A Letter to the Rush Town Board:
The future and collaborative and operational models we envision
by both the Rush Historical Society and the Rush Town Board
Dear Supervisor Kusse and Rush Town Board members:
This letter is a formal confirmation of the Rush Historical Society’s interest in utilizing the 1911 House on the Town Hall property as a historic site for the preservation of Rush history. Each of you have already received our first proposal on 9.2.2020, and this additional document is a follow-up to that proposal.
Rush is one of only two towns in Monroe County which do not have their own historic society site/exhibition space to accommodate promised items and display currently-owned items properly, yet we know from our
2018 Bicentennial Celebration how our town’s heritage is both rich and deep. It was through this Bicentennial Celebration that the Rush Historical Society was formed as a not-for-profit, chartered by the NYS Education
Department and recognized as a 501[c] 3 by the IRS. We annually report to the NYS Education Department.
We propose an operating agreement, as other town historical societies have with their towns, in a public-private partnership that utilizes volunteers to manage town-owned homes. Susan Mee, Rush Town Historian, already holds many donations from Rush residents which would provide a permanent collection for the historic site we propose at the 1911 House, such as the organ in the Town Hall lobby. Ms. Mee also has pledges from other Rush residents of other local artifacts they plan to donate to the Society.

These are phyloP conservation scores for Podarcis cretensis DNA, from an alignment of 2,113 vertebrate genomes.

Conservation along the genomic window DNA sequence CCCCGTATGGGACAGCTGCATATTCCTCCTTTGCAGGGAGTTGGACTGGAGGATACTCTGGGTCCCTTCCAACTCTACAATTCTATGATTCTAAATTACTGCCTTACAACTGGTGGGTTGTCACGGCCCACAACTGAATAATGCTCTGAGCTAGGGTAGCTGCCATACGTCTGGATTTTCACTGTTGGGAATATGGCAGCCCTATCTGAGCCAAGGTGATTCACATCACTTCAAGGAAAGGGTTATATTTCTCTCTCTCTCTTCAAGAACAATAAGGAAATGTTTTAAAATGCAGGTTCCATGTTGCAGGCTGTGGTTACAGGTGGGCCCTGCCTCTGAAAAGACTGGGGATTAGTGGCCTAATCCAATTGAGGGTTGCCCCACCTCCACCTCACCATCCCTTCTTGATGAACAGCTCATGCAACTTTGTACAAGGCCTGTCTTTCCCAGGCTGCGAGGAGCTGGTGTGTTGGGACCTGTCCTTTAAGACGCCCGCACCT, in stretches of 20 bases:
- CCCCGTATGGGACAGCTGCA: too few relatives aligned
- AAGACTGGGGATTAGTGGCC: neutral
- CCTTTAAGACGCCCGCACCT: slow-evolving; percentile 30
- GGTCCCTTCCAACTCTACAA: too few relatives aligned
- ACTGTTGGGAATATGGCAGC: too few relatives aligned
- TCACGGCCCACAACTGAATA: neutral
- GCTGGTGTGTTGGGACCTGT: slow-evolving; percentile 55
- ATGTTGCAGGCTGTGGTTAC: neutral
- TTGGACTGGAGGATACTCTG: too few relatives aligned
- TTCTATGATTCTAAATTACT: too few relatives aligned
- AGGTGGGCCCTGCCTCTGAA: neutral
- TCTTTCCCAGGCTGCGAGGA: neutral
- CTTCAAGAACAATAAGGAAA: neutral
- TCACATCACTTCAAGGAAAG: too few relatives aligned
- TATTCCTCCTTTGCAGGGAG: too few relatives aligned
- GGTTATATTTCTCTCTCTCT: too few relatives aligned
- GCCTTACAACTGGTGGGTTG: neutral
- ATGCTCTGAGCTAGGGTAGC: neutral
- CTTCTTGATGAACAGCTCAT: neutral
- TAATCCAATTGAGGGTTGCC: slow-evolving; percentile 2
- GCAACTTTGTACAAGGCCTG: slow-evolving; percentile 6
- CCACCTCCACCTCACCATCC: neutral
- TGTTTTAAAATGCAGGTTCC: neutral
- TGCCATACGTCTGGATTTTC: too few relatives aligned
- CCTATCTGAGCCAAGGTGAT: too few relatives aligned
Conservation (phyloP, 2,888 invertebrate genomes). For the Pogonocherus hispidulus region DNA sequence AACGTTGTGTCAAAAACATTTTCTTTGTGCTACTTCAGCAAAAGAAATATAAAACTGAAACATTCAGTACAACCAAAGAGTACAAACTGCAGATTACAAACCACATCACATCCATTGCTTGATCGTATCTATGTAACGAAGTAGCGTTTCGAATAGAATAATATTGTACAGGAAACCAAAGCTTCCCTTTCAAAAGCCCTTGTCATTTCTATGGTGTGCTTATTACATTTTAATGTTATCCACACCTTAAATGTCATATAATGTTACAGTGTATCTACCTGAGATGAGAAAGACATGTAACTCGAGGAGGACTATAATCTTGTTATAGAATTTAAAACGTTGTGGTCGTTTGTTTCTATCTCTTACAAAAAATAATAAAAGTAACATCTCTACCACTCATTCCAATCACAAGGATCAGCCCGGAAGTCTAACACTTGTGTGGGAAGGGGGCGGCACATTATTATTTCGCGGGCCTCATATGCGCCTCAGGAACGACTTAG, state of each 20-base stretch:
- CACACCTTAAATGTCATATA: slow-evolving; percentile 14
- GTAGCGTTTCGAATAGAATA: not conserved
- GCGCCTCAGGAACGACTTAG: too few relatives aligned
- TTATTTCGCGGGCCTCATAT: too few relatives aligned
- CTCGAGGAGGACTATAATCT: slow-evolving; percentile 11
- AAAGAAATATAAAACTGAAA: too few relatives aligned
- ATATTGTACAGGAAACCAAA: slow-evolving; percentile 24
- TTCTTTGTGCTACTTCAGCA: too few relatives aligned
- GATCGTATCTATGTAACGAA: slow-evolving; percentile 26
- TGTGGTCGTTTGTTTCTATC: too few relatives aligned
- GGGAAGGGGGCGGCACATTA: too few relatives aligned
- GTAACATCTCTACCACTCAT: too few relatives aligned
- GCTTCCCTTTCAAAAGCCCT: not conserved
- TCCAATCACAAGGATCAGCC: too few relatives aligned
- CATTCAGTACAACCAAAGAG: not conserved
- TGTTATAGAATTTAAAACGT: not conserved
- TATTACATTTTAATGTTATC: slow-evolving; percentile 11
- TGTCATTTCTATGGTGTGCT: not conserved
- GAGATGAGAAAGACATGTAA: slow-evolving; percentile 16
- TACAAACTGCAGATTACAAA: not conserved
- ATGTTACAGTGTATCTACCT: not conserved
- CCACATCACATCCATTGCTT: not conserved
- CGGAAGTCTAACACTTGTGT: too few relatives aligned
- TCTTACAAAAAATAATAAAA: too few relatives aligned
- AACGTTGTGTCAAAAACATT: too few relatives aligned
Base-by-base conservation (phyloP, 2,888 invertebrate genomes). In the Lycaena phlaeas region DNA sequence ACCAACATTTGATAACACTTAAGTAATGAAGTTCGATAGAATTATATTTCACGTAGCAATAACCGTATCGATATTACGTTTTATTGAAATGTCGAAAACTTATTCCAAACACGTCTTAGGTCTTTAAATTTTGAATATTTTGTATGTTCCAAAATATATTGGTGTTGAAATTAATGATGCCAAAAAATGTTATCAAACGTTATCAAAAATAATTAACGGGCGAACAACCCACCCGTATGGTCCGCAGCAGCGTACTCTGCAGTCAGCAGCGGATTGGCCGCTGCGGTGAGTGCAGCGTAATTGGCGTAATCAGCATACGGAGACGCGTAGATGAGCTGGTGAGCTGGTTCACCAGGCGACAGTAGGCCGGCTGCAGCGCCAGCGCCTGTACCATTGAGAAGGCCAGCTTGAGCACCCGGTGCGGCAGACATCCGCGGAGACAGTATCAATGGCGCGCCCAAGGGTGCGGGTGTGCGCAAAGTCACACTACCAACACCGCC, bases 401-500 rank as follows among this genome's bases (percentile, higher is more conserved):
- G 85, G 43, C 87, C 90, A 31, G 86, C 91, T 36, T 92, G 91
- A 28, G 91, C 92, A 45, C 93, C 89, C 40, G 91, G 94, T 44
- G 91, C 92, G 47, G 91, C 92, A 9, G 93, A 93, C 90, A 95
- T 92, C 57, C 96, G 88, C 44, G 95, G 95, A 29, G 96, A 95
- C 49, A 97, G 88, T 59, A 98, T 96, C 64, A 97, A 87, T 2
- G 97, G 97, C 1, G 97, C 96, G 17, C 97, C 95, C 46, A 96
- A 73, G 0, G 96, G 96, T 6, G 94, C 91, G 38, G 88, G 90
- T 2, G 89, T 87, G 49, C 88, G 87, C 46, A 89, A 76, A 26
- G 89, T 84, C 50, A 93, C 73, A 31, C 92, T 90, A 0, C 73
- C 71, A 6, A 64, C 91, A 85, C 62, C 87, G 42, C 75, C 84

To aid in obtaining a site report from Bero Associates, RHS will pay $1,000 toward the costs of that report, paid directly to Bero Associates with the understanding that the report is shared with the Society and uses our criteria on page 7. This offer stands until March 15 for a commitment by RHS, Town Board and Bero to begin this assessment by March 30. The roof is leaking and this issue has been dodged for over a year.
Our long-term arrangement would be similar to the Avon Historical Society model and others.
RHS would provide insurance for the contents of historical items, and would have programs and visiting hours established and run by members and volunteers. The RHS would assist with submitting grants toward renovations and improvements. Bero and Associates list grant opportunities in their assessments which we have seen represented in their previous work.
RHS is not able to support the costs associated with long-term maintenance of the building and grounds, but this is an investment by RHS, Rush residents and the Town Government for current and future generations.
This is an investment in history for all residents of Rush – past, present and future. The ability to have changing exhibits and displays, much like our Library, and to provide programs and outreach to everyone, is critical to maintaining our unique perspective on the rural history of our region.
We are currently a small and newly-formed group engaged in our past history and preserving/archiving for future generations. Having a group of dedicated members and volunteers is an asset that will complement
this building and encourage others to join and assist in the future. It is in the perfect location and is in an area designated by the charrette to invest in as a centerpiece for Rush. In the long term, this is a small financial
commitment, but a hugely rewarding opportunity to promote and invest in our community — and that encompasses far more than a building: it’s also preservation of both the vision and the rewarding memories
of an entire community.
We propose that our RHS officers meet with representatives from your Board to discuss details for future consideration of the Rush Historical Society as managers of the 1911 House.
David Sluberski and Janet Cruz, Co-Presidents